This project taught me a lot about scratch and allowed me to think about programming in a visual way which is going to be very helpful down the road as being able to visualize code as objects and blocks makes creating programs much more clear. There were a lot of challenges that I ran into while re-creating missile command, but it’s important to keep in perspective that I’m developing an Atari game in under a week. Collision detection in scratch is something that is explicitly built into the system with a lot of methods for implementation but not clearly described. Color detection can be affected negatively by color space and the “touching” block can be affected by the speed of an object due to frame-skipping. I was able to program the meteor to destroy the city successfully but shooting it out of the sky was more difficult because to the aforementioned quirks in scratch.
When it came to getting the meteors to randomly target the cities I was happy with the solution I came up with that involved a roll the dice style random math to determine which city would be targeted.
All in all this project was a good experience, and a fun introduction to programming in C++.
As an aspiring UI/UX Designer iOS development is a field that I need to have a working knowledge of. Most, if not all, startups, development shops or design studios have people working on iOS Apps and I want to be able to design and develop for that platform in and out.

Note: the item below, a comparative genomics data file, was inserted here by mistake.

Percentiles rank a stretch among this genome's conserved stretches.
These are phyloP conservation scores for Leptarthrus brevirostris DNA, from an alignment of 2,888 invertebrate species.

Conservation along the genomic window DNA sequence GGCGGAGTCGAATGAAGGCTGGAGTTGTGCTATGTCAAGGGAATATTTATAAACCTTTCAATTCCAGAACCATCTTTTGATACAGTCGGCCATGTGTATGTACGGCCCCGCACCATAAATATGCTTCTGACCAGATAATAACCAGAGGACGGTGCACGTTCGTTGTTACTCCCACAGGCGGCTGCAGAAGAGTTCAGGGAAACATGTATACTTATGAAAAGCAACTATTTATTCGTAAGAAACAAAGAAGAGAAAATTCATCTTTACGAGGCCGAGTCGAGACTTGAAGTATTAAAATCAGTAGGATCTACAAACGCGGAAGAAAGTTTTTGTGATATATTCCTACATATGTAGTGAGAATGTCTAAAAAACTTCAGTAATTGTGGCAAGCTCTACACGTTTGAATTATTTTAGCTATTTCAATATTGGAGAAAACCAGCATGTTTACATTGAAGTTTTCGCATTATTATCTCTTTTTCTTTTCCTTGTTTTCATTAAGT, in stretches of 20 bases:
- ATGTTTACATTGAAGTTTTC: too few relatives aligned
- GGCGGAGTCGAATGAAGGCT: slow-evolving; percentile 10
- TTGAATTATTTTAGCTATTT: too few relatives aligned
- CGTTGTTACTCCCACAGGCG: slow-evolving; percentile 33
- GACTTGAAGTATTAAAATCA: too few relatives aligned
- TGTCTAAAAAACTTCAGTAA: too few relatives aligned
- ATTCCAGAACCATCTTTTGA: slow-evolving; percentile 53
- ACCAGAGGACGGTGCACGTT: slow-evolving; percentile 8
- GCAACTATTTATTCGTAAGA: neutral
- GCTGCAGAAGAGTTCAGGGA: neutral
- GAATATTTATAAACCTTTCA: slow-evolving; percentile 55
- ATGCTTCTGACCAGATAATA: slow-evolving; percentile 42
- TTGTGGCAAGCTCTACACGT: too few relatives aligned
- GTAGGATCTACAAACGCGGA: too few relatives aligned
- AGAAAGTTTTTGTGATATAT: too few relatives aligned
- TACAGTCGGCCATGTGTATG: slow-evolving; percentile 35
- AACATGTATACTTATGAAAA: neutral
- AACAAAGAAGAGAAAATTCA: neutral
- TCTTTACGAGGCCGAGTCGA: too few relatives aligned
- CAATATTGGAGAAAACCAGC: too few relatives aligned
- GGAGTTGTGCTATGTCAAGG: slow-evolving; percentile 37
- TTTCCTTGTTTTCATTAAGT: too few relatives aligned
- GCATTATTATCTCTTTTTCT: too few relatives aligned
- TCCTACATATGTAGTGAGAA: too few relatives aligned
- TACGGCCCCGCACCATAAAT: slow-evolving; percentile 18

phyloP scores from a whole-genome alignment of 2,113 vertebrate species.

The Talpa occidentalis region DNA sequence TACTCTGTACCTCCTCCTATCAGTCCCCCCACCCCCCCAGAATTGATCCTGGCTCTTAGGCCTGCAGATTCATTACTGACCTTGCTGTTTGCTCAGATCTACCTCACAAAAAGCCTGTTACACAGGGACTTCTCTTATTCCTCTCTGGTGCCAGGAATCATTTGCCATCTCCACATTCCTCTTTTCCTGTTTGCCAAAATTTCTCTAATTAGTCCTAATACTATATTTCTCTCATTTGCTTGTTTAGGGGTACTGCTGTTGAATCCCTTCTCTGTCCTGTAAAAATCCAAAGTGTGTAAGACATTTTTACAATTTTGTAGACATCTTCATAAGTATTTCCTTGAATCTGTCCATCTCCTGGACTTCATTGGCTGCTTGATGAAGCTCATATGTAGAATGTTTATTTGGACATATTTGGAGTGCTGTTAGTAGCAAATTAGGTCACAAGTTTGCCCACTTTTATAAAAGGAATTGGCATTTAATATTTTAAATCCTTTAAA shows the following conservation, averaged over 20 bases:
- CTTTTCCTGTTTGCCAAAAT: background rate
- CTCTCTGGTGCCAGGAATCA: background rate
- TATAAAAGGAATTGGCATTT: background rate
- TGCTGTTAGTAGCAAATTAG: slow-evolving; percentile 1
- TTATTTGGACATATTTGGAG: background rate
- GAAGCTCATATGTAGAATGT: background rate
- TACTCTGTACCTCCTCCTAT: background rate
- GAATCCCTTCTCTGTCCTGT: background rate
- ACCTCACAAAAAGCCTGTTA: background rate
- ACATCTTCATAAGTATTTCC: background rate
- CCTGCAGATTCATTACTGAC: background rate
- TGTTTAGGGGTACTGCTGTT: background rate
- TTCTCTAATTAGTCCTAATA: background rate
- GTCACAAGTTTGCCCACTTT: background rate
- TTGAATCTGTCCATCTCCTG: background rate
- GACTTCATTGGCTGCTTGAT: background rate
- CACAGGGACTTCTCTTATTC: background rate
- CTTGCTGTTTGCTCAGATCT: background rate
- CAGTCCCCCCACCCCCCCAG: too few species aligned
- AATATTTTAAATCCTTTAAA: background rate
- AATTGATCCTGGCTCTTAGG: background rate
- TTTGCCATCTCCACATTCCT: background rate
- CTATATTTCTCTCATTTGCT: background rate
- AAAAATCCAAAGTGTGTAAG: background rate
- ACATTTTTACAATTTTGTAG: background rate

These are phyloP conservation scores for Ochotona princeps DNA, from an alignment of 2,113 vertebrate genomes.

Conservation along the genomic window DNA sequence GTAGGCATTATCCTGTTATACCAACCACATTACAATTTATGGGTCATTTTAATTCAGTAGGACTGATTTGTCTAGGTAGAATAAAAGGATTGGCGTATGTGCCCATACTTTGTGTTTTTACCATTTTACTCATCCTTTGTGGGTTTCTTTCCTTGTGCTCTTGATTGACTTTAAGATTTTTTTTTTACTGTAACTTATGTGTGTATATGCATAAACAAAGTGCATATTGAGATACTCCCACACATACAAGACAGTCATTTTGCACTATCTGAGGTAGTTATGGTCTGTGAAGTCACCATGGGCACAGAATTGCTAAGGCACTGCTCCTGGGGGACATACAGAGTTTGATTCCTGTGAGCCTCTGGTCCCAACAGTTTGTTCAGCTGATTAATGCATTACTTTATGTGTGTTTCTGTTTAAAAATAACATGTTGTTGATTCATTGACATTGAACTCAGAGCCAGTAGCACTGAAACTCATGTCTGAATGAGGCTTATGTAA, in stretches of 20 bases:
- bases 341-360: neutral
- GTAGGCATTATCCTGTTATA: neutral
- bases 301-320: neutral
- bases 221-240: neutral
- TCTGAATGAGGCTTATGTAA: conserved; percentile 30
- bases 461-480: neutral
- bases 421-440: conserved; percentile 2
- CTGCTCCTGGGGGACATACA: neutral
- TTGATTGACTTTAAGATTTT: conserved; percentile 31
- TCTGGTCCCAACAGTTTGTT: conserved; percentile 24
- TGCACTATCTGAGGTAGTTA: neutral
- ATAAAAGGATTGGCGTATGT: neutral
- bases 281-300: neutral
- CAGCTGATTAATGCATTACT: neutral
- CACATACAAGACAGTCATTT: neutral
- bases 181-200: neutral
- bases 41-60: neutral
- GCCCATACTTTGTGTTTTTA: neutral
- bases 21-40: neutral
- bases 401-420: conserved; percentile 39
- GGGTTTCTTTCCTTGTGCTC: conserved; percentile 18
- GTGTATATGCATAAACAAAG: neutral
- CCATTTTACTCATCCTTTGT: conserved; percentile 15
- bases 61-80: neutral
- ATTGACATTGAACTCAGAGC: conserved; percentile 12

The first thing I need to do to get started designing and developing on iOS is to actually learn iOS development. To accomplish this I will need text books as well as other educational materials such as screencasts. Since technical books are expensive, heavy and hard to transport from not only my dorm to school but also from Hong Kong to the US – I have decided to subscribe to Safari Books. This a website that allows you to read virtually every technical book online for as low as $10 USD a month. Where screencasts are concerned I purchased several instructional videos from PeepCode, primarily their videos on design and iOS.
Now all I have to do is set up my Photoshop to have the proper work-flow for iOS design and become a licensed iOS developer, which costs around $99 annually. This subscription will allow me access to the SDK, development tools and even the ability to publish apps that I create.
I have many hours of video and a long ways to go before I get my first app out into the wild but I am confident that I will be able to have at least a working prototype be the end of the semester. Wish me luck, as this will be an exciting journey.
With my first week of classes well under way I’m beginning to get into the creative groove, and find that my head is already spinning with creative ideas, “flow” is something which artists do not easily lose.
Moving to a new country, leading a social life and remembering that, “yes I really am back in school and I’ve got work to do” is a mentally and physically exhausting task. But it’s fun! Our first exercise in Scripting for Interactivity is to learn C++ through a program called Scratch. Scratch is a really simple, yet powerful piece of software that allows you to make Atari quality games in a very short space of time.
For my project, after looking at a series of games for the Atari 2600, I decided that Missile Command was the most interesting and set out to emulate it.
Currently I have a game over state and collision detection set up. The most laborious part will be creating the missile trajectory with sprites but that should be a fun, even if it is menial task anyways. That’s all for now, but I’ll be sure to post updated progress and the finish project by next week.
Although sites like HN and the brand spankin’ new aggregator lobsters are heavily programming and startup related there are a few design related articles that pop up there every once in a while which are true gems. Here are some that I’ve felt particularly enlightened by.